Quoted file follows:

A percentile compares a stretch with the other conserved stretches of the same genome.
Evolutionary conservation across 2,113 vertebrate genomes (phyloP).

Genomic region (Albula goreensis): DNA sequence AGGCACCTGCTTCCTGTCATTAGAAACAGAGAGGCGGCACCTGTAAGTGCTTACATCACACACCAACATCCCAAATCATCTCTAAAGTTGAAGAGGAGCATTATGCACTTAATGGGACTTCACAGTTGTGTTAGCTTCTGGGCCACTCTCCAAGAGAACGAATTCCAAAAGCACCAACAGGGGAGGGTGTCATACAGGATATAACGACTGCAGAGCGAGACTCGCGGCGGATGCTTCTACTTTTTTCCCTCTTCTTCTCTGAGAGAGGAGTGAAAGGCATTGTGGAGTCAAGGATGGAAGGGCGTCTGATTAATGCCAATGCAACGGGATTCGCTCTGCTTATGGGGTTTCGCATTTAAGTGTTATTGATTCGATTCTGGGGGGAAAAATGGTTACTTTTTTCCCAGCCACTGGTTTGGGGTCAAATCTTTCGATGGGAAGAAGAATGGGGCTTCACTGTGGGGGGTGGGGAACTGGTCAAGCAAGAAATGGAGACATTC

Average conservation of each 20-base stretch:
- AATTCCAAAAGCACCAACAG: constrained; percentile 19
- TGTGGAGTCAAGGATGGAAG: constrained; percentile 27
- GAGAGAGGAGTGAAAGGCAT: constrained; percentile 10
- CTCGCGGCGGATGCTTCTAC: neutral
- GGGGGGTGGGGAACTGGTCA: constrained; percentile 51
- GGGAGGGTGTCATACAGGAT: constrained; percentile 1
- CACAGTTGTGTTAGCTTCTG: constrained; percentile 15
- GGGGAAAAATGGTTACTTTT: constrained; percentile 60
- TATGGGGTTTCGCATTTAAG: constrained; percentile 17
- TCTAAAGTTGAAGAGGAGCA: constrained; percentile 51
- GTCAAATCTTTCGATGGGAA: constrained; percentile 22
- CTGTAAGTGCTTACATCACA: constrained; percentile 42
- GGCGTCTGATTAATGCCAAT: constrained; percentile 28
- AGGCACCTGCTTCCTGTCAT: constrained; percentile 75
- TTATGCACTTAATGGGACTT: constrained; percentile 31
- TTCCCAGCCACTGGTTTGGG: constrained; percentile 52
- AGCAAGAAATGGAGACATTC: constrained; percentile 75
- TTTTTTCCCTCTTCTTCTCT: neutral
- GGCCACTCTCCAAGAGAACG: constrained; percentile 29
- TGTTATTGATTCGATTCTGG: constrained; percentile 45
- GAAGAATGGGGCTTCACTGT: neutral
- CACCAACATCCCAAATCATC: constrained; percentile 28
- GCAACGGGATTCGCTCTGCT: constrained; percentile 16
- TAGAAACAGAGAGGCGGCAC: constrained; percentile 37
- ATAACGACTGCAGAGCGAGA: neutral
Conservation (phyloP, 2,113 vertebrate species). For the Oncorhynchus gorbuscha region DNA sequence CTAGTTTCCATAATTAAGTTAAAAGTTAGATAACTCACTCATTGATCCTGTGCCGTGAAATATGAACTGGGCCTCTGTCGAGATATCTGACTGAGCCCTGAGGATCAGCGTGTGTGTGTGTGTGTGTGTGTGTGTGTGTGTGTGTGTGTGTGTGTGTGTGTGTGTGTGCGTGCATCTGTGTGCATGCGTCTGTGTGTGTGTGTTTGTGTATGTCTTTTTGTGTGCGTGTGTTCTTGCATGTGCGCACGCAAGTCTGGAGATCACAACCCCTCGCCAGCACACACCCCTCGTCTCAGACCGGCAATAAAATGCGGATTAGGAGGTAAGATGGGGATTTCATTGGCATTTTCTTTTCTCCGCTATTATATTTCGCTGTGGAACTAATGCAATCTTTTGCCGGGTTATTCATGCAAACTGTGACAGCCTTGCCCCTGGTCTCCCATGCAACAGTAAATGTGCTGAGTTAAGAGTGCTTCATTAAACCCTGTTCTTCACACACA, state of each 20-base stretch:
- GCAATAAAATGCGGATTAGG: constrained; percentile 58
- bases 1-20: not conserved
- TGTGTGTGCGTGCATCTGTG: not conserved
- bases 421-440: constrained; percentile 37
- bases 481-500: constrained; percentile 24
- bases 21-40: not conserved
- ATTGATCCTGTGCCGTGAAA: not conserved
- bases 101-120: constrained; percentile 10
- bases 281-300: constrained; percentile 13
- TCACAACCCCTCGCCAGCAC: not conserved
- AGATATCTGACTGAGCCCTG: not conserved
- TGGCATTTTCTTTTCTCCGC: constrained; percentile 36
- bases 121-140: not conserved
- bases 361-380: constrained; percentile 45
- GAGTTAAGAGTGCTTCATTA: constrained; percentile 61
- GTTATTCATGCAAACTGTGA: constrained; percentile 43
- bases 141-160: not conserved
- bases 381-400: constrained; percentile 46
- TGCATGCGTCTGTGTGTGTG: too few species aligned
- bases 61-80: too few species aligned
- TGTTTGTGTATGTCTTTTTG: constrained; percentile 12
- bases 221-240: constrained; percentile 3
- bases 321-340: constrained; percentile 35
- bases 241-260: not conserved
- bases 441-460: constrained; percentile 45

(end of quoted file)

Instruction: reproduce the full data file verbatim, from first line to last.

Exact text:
A percentile compares a stretch with the other conserved stretches of the same genome.
Evolutionary conservation across 2,113 vertebrate genomes (phyloP).

Genomic region (Albula goreensis): DNA sequence AGGCACCTGCTTCCTGTCATTAGAAACAGAGAGGCGGCACCTGTAAGTGCTTACATCACACACCAACATCCCAAATCATCTCTAAAGTTGAAGAGGAGCATTATGCACTTAATGGGACTTCACAGTTGTGTTAGCTTCTGGGCCACTCTCCAAGAGAACGAATTCCAAAAGCACCAACAGGGGAGGGTGTCATACAGGATATAACGACTGCAGAGCGAGACTCGCGGCGGATGCTTCTACTTTTTTCCCTCTTCTTCTCTGAGAGAGGAGTGAAAGGCATTGTGGAGTCAAGGATGGAAGGGCGTCTGATTAATGCCAATGCAACGGGATTCGCTCTGCTTATGGGGTTTCGCATTTAAGTGTTATTGATTCGATTCTGGGGGGAAAAATGGTTACTTTTTTCCCAGCCACTGGTTTGGGGTCAAATCTTTCGATGGGAAGAAGAATGGGGCTTCACTGTGGGGGGTGGGGAACTGGTCAAGCAAGAAATGGAGACATTC

Average conservation of each 20-base stretch:
- AATTCCAAAAGCACCAACAG: constrained; percentile 19
- TGTGGAGTCAAGGATGGAAG: constrained; percentile 27
- GAGAGAGGAGTGAAAGGCAT: constrained; percentile 10
- CTCGCGGCGGATGCTTCTAC: neutral
- GGGGGGTGGGGAACTGGTCA: constrained; percentile 51
- GGGAGGGTGTCATACAGGAT: constrained; percentile 1
- CACAGTTGTGTTAGCTTCTG: constrained; percentile 15
- GGGGAAAAATGGTTACTTTT: constrained; percentile 60
- TATGGGGTTTCGCATTTAAG: constrained; percentile 17
- TCTAAAGTTGAAGAGGAGCA: constrained; percentile 51
- GTCAAATCTTTCGATGGGAA: constrained; percentile 22
- CTGTAAGTGCTTACATCACA: constrained; percentile 42
- GGCGTCTGATTAATGCCAAT: constrained; percentile 28
- AGGCACCTGCTTCCTGTCAT: constrained; percentile 75
- TTATGCACTTAATGGGACTT: constrained; percentile 31
- TTCCCAGCCACTGGTTTGGG: constrained; percentile 52
- AGCAAGAAATGGAGACATTC: constrained; percentile 75
- TTTTTTCCCTCTTCTTCTCT: neutral
- GGCCACTCTCCAAGAGAACG: constrained; percentile 29
- TGTTATTGATTCGATTCTGG: constrained; percentile 45
- GAAGAATGGGGCTTCACTGT: neutral
- CACCAACATCCCAAATCATC: constrained; percentile 28
- GCAACGGGATTCGCTCTGCT: constrained; percentile 16
- TAGAAACAGAGAGGCGGCAC: constrained; percentile 37
- ATAACGACTGCAGAGCGAGA: neutral
Conservation (phyloP, 2,113 vertebrate species). For the Oncorhynchus gorbuscha region DNA sequence CTAGTTTCCATAATTAAGTTAAAAGTTAGATAACTCACTCATTGATCCTGTGCCGTGAAATATGAACTGGGCCTCTGTCGAGATATCTGACTGAGCCCTGAGGATCAGCGTGTGTGTGTGTGTGTGTGTGTGTGTGTGTGTGTGTGTGTGTGTGTGTGTGTGTGTGTGCGTGCATCTGTGTGCATGCGTCTGTGTGTGTGTGTTTGTGTATGTCTTTTTGTGTGCGTGTGTTCTTGCATGTGCGCACGCAAGTCTGGAGATCACAACCCCTCGCCAGCACACACCCCTCGTCTCAGACCGGCAATAAAATGCGGATTAGGAGGTAAGATGGGGATTTCATTGGCATTTTCTTTTCTCCGCTATTATATTTCGCTGTGGAACTAATGCAATCTTTTGCCGGGTTATTCATGCAAACTGTGACAGCCTTGCCCCTGGTCTCCCATGCAACAGTAAATGTGCTGAGTTAAGAGTGCTTCATTAAACCCTGTTCTTCACACACA, state of each 20-base stretch:
- GCAATAAAATGCGGATTAGG: constrained; percentile 58
- bases 1-20: not conserved
- TGTGTGTGCGTGCATCTGTG: not conserved
- bases 421-440: constrained; percentile 37
- bases 481-500: constrained; percentile 24
- bases 21-40: not conserved
- ATTGATCCTGTGCCGTGAAA: not conserved
- bases 101-120: constrained; percentile 10
- bases 281-300: constrained; percentile 13
- TCACAACCCCTCGCCAGCAC: not conserved
- AGATATCTGACTGAGCCCTG: not conserved
- TGGCATTTTCTTTTCTCCGC: constrained; percentile 36
- bases 121-140: not conserved
- bases 361-380: constrained; percentile 45
- GAGTTAAGAGTGCTTCATTA: constrained; percentile 61
- GTTATTCATGCAAACTGTGA: constrained; percentile 43
- bases 141-160: not conserved
- bases 381-400: constrained; percentile 46
- TGCATGCGTCTGTGTGTGTG: too few species aligned
- bases 61-80: too few species aligned
- TGTTTGTGTATGTCTTTTTG: constrained; percentile 12
- bases 221-240: constrained; percentile 3
- bases 321-340: constrained; percentile 35
- bases 241-260: not conserved
- bases 441-460: constrained; percentile 45